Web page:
Tuesday, August 20, 2002

The Moussaoui case is throwing off a few sparks:

  1. The case makes little sense, and there appears to be no evidence that Moussaoui was a member of the nineteen September 11 terrorists. The nineteen ostentatiously hung out together, and the government apparently has no evidence connecting Moussaoui to any of them. In fact, the only real evidence that Moussaoui is a terrorist is that he is said to have received money from Ramzi Bin al-Shibh, allegedly a former roommate of Mohamed Atta. Al-Shibh is said to have wire transferred the money to Moussaoui from the United Arab Emirates (or possibly Germany). Al-Shibh's German phone number was also found in Moussaoui's laptop. Al-Shibh had allegedly also wired money to Marwan al-Shehhi, the pilot of one of the planes that flew into the World Trade Center. Moussaoui claims that the person he received the money from is not al-Shibh, and has now tendered proof from the government's own files that the name of the alias allegedly used by al-Shibh, Ahad Sabet, is the name of a doctor working in Phoenix whose identity was stolen when he was on vacation in Spain a few years ago. If this is so, how can the government, which has the onus of proving its case, prove that the money which came from 'Ahad Sabet' actually came from al-Shibh? I assume that Moussaoui is going to be convicted regardless of what the facts are, but the prosecution case against Moussaoui is incredibly weak. (I note that the FBI also claims that Moussaoui got funding from Yazid Sufaat, an alleged al-Qaeda operative in Malaysia who previously had met with two of the 19 hijackers.)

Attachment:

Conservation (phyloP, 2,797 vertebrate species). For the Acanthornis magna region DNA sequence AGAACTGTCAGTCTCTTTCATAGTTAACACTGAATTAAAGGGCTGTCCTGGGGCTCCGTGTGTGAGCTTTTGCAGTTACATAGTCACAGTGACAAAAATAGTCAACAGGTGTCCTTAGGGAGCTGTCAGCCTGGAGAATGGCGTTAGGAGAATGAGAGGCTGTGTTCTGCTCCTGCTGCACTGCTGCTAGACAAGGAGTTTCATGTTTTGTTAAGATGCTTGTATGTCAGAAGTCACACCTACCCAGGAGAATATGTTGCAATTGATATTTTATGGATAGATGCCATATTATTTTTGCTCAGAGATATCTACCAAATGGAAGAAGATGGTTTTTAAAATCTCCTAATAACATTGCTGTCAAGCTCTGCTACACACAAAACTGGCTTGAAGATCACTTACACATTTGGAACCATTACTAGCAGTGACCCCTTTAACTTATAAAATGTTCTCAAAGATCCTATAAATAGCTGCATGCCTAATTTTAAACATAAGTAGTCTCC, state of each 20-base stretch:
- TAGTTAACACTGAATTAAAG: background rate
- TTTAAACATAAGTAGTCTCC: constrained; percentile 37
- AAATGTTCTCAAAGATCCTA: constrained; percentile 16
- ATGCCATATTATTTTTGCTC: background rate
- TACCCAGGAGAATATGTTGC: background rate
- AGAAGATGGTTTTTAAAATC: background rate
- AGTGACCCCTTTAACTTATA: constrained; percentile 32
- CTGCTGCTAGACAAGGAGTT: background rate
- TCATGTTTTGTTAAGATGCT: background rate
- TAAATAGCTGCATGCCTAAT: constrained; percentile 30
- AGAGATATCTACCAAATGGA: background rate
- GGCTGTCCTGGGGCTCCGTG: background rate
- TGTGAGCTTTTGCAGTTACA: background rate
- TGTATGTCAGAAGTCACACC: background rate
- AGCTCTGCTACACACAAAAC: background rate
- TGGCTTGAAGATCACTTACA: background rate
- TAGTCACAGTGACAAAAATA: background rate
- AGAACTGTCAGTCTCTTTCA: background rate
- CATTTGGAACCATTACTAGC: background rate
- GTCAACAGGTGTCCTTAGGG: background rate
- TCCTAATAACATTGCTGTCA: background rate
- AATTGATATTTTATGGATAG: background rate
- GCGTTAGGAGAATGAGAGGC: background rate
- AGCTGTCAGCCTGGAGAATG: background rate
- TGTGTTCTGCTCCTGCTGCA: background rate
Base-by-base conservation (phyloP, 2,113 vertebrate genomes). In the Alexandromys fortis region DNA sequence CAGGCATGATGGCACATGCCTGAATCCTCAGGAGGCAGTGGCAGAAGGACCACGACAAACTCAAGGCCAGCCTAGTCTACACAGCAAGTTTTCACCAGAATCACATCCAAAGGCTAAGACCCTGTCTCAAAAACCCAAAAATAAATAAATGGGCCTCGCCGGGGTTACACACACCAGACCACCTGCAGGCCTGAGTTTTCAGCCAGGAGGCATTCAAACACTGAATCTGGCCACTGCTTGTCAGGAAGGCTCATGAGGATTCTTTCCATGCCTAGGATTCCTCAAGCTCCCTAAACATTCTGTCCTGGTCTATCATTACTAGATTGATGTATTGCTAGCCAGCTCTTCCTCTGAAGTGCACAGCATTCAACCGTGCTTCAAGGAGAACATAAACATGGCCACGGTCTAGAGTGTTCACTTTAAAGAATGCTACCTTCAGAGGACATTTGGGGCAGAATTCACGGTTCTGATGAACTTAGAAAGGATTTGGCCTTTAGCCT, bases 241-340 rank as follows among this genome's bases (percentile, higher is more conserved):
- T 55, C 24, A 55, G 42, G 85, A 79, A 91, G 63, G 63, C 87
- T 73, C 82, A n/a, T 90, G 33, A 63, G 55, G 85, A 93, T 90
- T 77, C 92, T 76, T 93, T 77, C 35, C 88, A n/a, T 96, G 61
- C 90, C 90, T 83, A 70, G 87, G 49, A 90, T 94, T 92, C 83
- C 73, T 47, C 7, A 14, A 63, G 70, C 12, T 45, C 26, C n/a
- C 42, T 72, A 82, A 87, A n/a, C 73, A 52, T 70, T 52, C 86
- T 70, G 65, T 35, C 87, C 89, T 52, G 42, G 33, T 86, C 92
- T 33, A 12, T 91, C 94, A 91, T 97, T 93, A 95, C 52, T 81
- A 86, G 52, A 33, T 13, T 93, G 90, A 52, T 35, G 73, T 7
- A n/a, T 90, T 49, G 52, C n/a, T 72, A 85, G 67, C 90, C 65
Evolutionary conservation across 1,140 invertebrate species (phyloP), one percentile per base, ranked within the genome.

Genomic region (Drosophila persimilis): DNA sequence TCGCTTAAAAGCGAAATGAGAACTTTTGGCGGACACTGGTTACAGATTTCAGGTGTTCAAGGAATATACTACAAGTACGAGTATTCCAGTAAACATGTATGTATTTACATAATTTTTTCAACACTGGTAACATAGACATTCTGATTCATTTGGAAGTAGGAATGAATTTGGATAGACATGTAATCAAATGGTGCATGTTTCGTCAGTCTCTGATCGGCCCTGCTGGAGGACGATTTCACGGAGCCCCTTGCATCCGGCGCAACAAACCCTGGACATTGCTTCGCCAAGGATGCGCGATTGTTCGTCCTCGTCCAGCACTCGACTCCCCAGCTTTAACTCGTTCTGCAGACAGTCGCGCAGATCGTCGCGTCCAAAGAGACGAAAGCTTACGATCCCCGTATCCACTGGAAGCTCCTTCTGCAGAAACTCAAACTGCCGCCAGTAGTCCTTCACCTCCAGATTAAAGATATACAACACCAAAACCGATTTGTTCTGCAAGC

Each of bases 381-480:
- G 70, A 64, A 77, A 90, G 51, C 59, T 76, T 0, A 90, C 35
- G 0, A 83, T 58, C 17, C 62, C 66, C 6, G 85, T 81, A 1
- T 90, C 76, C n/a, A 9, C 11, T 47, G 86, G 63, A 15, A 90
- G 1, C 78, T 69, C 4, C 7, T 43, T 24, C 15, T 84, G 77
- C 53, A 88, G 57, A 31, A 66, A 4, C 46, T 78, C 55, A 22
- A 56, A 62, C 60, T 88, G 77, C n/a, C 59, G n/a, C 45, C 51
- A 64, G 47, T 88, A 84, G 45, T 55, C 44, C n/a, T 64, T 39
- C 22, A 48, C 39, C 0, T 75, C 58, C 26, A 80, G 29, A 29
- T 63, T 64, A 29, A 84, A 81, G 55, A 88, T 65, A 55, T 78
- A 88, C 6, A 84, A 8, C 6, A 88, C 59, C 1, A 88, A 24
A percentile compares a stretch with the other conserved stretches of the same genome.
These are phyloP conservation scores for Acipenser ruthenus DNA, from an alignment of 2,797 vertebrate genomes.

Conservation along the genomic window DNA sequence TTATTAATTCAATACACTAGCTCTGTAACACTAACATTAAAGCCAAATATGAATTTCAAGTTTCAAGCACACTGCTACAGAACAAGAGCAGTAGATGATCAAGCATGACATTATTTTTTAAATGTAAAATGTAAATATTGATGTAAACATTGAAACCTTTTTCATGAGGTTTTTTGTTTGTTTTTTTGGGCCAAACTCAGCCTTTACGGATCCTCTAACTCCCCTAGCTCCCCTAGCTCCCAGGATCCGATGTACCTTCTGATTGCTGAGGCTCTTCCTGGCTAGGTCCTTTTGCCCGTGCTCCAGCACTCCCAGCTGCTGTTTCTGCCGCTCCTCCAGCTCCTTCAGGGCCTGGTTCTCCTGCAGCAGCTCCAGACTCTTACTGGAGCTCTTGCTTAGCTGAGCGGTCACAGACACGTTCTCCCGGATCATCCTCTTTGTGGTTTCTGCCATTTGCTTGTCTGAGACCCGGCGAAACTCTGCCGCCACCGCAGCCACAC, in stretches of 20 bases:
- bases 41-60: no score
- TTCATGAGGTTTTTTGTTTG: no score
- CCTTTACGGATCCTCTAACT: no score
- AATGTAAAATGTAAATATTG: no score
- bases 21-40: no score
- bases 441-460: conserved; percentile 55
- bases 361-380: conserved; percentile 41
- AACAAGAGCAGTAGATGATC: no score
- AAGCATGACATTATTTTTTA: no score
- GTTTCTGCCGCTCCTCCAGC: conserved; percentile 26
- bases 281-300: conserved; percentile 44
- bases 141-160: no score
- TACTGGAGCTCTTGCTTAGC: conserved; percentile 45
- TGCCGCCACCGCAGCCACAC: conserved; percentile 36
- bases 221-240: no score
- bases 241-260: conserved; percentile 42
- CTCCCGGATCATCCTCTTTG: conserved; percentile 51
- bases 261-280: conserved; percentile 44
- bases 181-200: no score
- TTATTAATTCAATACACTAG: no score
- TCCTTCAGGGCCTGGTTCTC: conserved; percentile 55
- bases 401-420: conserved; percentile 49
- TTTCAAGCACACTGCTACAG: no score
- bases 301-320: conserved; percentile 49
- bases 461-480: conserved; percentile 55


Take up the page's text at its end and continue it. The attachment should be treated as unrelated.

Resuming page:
2. The local FBI agents were not allowed to search the contents of Moussaoui's laptop due to the resistance of the Washington FBI and Department of Justice officials. The resistance was so peculiar, and so lacking in any conceivable rational explanation, that local FBI investigators even started to suspect some sort of conspiracy. Now a whistle-blower, Sibel Edmonds, a former wiretap translator in the Washington field office of the FBI, is alleging that one of her co-workers, another translator, had connections with a foreign government official subject to FBI surveillance, and this co-worker even failed to translate important intelligence-related information, presumably to shield the target from proper investigation. When Sibel Edmonds complained about this and other problems, she was fired. She now has a whistle-blower action underway against the government. The really interesting point is that she alleges that she was approached to join the group for which the co-worker was working. In other words, she was approached to become a spy. What jumps out at you from the reports of all this is the coyness with which the matter is described. Nowhere is the country involved ever named. You would think that if it were an Arab intelligence agency the reports would not hesitate to point that out. For that reason, some have surmised that it must be Israel that had compromised FBI security. An article was written by Justin Raimondo accusing Israel, and then sort of retracted, leaving us with the statement "that the country in question may not be Israel." However, common sense would lead us to the conclusion that it is very unlikely to be any country other than Israel. It doesn't surprise me that Israel has spies in the U. S. government, and it may not even be very important. What does interest me is the possibility that the resistance to inspection of Moussaoui's laptop may have been inspired by Israeli concerns. Why would Israel not want Moussaoui's laptop to be inspected? Is is possible that Moussaoui was acting as an Israeli operative? French intelligence had a thick file on Moussaoui, as he appeared to have connections to radical Islam in London, Chechnya, and Afghanistan. Somone like that might have been a very useful double-agent, and whatever group was running him may have feared that inspection of the laptop might have traced back to them.